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KNOXVILLE, Tenn.– Assigning a monetary value to the world’s ecosystems and the services they provide sounds like an impossible task, but a group of scientists does just that in the May 15 issue of the journal Nature.

Dr. Robert Costanza of the University of Maryland and a team of economists and ecologists estimate that the dollars-and-cents value of nature exceeds that of the gross national product. Costanza’s study says the annual value of ecosystem services is an average of $33 trillion, 1.8 times the current GNP.

 University of Tennessee ecologist and species extinction expert Dr. Stuart Pimm, writing the lead “News and Views” piece in the same issue of Nature, says these estimates have a value of their own. Hard numbers may persuade people to protect the environment when ethical and emotional considerations do not.

“What the environment does for us — and how we value it — is difficult to price. But the value is so huge that we must be aware of it as we make decisions for the future,” Pimm says in the article. “Many regions are losing money by converting assets into marketable commodities.”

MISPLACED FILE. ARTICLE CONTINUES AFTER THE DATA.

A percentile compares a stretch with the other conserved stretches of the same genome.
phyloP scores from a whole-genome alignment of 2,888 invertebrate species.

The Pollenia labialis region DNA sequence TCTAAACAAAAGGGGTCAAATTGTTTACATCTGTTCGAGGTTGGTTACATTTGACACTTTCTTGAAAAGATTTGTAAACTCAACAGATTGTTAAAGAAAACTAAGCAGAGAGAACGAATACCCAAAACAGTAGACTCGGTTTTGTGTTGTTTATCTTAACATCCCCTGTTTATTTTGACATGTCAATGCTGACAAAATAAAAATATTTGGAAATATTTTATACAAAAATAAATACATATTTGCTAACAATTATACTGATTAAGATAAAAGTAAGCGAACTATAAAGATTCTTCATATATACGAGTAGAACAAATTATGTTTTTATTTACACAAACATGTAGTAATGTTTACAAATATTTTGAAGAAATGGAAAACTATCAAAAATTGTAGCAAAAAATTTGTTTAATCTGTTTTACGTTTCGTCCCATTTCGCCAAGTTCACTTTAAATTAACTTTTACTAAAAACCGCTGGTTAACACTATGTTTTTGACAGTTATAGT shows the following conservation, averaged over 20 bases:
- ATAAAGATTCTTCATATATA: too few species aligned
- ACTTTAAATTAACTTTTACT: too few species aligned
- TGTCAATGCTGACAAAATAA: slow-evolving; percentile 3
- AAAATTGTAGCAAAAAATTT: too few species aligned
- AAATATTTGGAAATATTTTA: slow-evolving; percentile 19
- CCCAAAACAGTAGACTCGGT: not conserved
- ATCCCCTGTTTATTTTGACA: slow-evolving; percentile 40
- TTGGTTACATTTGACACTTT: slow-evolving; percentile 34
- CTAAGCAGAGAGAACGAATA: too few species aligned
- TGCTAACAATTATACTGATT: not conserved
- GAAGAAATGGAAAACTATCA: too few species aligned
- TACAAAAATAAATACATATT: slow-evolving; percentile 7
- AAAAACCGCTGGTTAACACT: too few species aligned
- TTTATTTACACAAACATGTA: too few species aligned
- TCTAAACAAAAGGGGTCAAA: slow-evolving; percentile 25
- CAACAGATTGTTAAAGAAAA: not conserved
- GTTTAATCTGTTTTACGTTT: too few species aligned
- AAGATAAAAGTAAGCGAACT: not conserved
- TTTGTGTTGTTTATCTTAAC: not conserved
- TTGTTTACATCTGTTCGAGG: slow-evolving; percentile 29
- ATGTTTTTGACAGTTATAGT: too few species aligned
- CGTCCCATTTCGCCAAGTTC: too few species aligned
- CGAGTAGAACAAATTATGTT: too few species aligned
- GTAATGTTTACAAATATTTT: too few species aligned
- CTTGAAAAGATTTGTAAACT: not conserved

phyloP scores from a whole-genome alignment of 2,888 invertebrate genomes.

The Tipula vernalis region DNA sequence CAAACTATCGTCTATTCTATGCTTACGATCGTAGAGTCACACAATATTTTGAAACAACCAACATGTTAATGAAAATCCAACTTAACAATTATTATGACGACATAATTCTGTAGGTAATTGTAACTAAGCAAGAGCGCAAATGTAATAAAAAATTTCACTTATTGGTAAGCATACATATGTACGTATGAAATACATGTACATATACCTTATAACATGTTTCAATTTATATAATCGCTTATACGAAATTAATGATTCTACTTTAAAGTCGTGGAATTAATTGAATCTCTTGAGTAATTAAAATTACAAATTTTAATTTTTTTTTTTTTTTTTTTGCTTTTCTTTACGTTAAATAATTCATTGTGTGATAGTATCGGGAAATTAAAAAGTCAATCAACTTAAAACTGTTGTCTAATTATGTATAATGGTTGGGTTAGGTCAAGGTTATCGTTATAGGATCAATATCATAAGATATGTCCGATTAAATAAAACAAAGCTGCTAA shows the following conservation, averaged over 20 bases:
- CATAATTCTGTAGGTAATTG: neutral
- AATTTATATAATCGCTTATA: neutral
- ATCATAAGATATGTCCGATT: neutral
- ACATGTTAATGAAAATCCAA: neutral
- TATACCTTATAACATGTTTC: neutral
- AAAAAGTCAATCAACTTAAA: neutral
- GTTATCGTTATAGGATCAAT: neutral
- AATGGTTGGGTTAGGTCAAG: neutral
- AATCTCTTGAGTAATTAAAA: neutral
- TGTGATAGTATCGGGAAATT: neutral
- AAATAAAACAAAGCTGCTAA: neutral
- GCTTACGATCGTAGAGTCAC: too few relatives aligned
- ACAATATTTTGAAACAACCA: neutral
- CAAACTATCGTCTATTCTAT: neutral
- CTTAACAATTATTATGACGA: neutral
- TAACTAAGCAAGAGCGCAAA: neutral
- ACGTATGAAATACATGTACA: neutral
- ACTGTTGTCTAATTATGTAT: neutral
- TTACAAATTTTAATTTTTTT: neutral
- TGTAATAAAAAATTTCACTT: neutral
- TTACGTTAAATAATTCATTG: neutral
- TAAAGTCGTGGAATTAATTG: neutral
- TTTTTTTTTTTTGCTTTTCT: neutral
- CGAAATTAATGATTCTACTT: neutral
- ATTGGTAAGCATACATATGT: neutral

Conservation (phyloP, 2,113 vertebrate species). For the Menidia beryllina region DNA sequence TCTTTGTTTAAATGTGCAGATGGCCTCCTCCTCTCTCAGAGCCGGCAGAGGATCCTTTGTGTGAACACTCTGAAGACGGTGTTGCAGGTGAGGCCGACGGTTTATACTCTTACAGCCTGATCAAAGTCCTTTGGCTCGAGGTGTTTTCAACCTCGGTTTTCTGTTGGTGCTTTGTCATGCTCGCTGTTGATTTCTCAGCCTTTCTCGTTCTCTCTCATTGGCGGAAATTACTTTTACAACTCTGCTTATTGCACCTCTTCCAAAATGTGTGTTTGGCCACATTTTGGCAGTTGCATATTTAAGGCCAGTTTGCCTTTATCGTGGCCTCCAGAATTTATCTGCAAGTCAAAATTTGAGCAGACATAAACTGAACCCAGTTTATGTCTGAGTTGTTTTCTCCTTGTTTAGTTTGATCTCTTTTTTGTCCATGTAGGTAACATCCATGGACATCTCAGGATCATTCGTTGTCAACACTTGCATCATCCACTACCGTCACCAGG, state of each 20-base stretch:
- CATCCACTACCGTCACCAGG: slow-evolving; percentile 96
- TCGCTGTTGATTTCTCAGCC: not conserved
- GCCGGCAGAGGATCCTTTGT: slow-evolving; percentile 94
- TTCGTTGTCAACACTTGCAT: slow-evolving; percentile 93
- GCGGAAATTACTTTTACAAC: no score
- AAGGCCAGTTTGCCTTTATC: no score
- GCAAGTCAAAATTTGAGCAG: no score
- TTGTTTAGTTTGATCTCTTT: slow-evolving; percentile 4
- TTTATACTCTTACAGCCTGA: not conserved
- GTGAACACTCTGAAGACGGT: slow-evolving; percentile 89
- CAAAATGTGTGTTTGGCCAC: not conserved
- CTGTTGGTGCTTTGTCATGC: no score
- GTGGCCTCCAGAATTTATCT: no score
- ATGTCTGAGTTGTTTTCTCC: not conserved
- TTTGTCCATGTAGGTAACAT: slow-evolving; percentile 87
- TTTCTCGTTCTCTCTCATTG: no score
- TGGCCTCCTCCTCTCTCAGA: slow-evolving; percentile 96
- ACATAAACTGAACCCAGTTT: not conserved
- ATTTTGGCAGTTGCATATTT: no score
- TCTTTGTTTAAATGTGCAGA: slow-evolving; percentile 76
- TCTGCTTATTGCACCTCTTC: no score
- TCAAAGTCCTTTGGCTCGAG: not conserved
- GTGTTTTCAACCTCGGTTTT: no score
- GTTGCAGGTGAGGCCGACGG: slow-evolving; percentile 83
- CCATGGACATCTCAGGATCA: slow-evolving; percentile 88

The short sighted view has real economic implications, he notes. Draining wetlands may yield more land to grow soybeans, but destroy forever the ecosystem services the wetlands provide– services no one can afford to replicate.

Current prices assigned to such services do not accurately predict future value, Pimm says. “The price of an essential resource like water will rise non-linearly as it becomes scarce,” he says. “We already use half the global supply of fresh water.”

The study argues for responsible environmental decision-making based on both ecological and economic data, Pimm says.

 “To ecologists, prices are woefully incomplete measures of nature’s value that poorly anticipate the consequences of humanity’s exponential growth,” Pimm says. “For economists, the challenge is how to assess an ecosystem’s non-market values and predict their future trends.”


 Contact: Dr. Stuart Pimm (423-974-1981)